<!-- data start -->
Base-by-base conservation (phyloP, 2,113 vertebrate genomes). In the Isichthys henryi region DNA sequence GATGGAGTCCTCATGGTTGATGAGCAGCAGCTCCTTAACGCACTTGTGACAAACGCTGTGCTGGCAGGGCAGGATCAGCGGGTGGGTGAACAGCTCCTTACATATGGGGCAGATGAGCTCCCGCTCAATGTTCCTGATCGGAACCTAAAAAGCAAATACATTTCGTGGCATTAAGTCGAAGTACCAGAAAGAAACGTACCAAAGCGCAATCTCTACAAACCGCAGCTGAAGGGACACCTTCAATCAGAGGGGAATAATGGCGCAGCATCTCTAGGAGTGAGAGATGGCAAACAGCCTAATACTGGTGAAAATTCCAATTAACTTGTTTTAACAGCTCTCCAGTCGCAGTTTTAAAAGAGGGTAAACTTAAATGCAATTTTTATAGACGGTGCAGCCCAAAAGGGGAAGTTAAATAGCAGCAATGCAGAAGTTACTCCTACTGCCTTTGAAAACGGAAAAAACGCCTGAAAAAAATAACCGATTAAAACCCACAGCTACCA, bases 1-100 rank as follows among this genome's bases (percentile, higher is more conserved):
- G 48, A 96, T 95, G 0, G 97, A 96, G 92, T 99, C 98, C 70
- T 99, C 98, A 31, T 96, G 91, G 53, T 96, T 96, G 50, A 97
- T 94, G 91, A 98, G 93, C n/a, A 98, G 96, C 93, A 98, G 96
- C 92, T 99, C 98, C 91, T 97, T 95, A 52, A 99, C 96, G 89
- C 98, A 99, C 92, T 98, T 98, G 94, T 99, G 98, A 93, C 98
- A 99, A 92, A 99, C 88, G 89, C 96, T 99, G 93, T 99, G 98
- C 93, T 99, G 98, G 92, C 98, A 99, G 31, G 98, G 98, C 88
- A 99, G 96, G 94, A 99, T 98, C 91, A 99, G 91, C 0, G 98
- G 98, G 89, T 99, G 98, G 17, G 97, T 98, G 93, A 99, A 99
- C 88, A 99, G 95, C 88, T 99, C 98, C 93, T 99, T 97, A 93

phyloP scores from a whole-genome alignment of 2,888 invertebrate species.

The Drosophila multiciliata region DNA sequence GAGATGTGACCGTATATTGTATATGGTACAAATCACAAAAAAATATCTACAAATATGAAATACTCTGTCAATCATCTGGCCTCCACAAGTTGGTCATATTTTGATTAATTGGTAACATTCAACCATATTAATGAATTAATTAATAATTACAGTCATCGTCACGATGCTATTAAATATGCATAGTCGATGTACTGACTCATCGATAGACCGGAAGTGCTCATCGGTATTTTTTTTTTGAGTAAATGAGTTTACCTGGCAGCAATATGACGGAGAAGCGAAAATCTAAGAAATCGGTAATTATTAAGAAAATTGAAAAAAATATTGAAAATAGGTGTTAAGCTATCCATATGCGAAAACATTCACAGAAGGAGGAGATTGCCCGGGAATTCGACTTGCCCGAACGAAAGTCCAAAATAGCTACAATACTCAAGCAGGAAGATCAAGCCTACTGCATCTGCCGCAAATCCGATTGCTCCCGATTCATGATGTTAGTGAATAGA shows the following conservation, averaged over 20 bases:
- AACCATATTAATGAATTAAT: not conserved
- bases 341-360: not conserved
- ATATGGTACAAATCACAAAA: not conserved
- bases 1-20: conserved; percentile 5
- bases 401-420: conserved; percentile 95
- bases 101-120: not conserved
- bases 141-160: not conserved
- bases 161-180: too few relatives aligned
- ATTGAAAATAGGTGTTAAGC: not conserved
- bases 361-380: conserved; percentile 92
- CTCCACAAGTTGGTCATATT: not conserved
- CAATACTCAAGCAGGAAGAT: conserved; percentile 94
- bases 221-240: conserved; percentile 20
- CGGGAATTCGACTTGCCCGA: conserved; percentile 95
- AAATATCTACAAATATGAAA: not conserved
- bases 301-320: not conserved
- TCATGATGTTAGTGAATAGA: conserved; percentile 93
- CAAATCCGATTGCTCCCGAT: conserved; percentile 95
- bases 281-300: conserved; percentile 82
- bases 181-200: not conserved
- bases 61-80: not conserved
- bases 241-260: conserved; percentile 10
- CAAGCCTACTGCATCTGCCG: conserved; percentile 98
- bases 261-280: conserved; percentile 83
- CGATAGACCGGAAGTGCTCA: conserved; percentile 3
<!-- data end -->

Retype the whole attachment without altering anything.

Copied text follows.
Base-by-base conservation (phyloP, 2,113 vertebrate genomes). In the Isichthys henryi region DNA sequence GATGGAGTCCTCATGGTTGATGAGCAGCAGCTCCTTAACGCACTTGTGACAAACGCTGTGCTGGCAGGGCAGGATCAGCGGGTGGGTGAACAGCTCCTTACATATGGGGCAGATGAGCTCCCGCTCAATGTTCCTGATCGGAACCTAAAAAGCAAATACATTTCGTGGCATTAAGTCGAAGTACCAGAAAGAAACGTACCAAAGCGCAATCTCTACAAACCGCAGCTGAAGGGACACCTTCAATCAGAGGGGAATAATGGCGCAGCATCTCTAGGAGTGAGAGATGGCAAACAGCCTAATACTGGTGAAAATTCCAATTAACTTGTTTTAACAGCTCTCCAGTCGCAGTTTTAAAAGAGGGTAAACTTAAATGCAATTTTTATAGACGGTGCAGCCCAAAAGGGGAAGTTAAATAGCAGCAATGCAGAAGTTACTCCTACTGCCTTTGAAAACGGAAAAAACGCCTGAAAAAAATAACCGATTAAAACCCACAGCTACCA, bases 1-100 rank as follows among this genome's bases (percentile, higher is more conserved):
- G 48, A 96, T 95, G 0, G 97, A 96, G 92, T 99, C 98, C 70
- T 99, C 98, A 31, T 96, G 91, G 53, T 96, T 96, G 50, A 97
- T 94, G 91, A 98, G 93, C n/a, A 98, G 96, C 93, A 98, G 96
- C 92, T 99, C 98, C 91, T 97, T 95, A 52, A 99, C 96, G 89
- C 98, A 99, C 92, T 98, T 98, G 94, T 99, G 98, A 93, C 98
- A 99, A 92, A 99, C 88, G 89, C 96, T 99, G 93, T 99, G 98
- C 93, T 99, G 98, G 92, C 98, A 99, G 31, G 98, G 98, C 88
- A 99, G 96, G 94, A 99, T 98, C 91, A 99, G 91, C 0, G 98
- G 98, G 89, T 99, G 98, G 17, G 97, T 98, G 93, A 99, A 99
- C 88, A 99, G 95, C 88, T 99, C 98, C 93, T 99, T 97, A 93

phyloP scores from a whole-genome alignment of 2,888 invertebrate species.

The Drosophila multiciliata region DNA sequence GAGATGTGACCGTATATTGTATATGGTACAAATCACAAAAAAATATCTACAAATATGAAATACTCTGTCAATCATCTGGCCTCCACAAGTTGGTCATATTTTGATTAATTGGTAACATTCAACCATATTAATGAATTAATTAATAATTACAGTCATCGTCACGATGCTATTAAATATGCATAGTCGATGTACTGACTCATCGATAGACCGGAAGTGCTCATCGGTATTTTTTTTTTGAGTAAATGAGTTTACCTGGCAGCAATATGACGGAGAAGCGAAAATCTAAGAAATCGGTAATTATTAAGAAAATTGAAAAAAATATTGAAAATAGGTGTTAAGCTATCCATATGCGAAAACATTCACAGAAGGAGGAGATTGCCCGGGAATTCGACTTGCCCGAACGAAAGTCCAAAATAGCTACAATACTCAAGCAGGAAGATCAAGCCTACTGCATCTGCCGCAAATCCGATTGCTCCCGATTCATGATGTTAGTGAATAGA shows the following conservation, averaged over 20 bases:
- AACCATATTAATGAATTAAT: not conserved
- bases 341-360: not conserved
- ATATGGTACAAATCACAAAA: not conserved
- bases 1-20: conserved; percentile 5
- bases 401-420: conserved; percentile 95
- bases 101-120: not conserved
- bases 141-160: not conserved
- bases 161-180: too few relatives aligned
- ATTGAAAATAGGTGTTAAGC: not conserved
- bases 361-380: conserved; percentile 92
- CTCCACAAGTTGGTCATATT: not conserved
- CAATACTCAAGCAGGAAGAT: conserved; percentile 94
- bases 221-240: conserved; percentile 20
- CGGGAATTCGACTTGCCCGA: conserved; percentile 95
- AAATATCTACAAATATGAAA: not conserved
- bases 301-320: not conserved
- TCATGATGTTAGTGAATAGA: conserved; percentile 93
- CAAATCCGATTGCTCCCGAT: conserved; percentile 95
- bases 281-300: conserved; percentile 82
- bases 181-200: not conserved
- bases 61-80: not conserved
- bases 241-260: conserved; percentile 10
- CAAGCCTACTGCATCTGCCG: conserved; percentile 98
- bases 261-280: conserved; percentile 83
- CGATAGACCGGAAGTGCTCA: conserved; percentile 3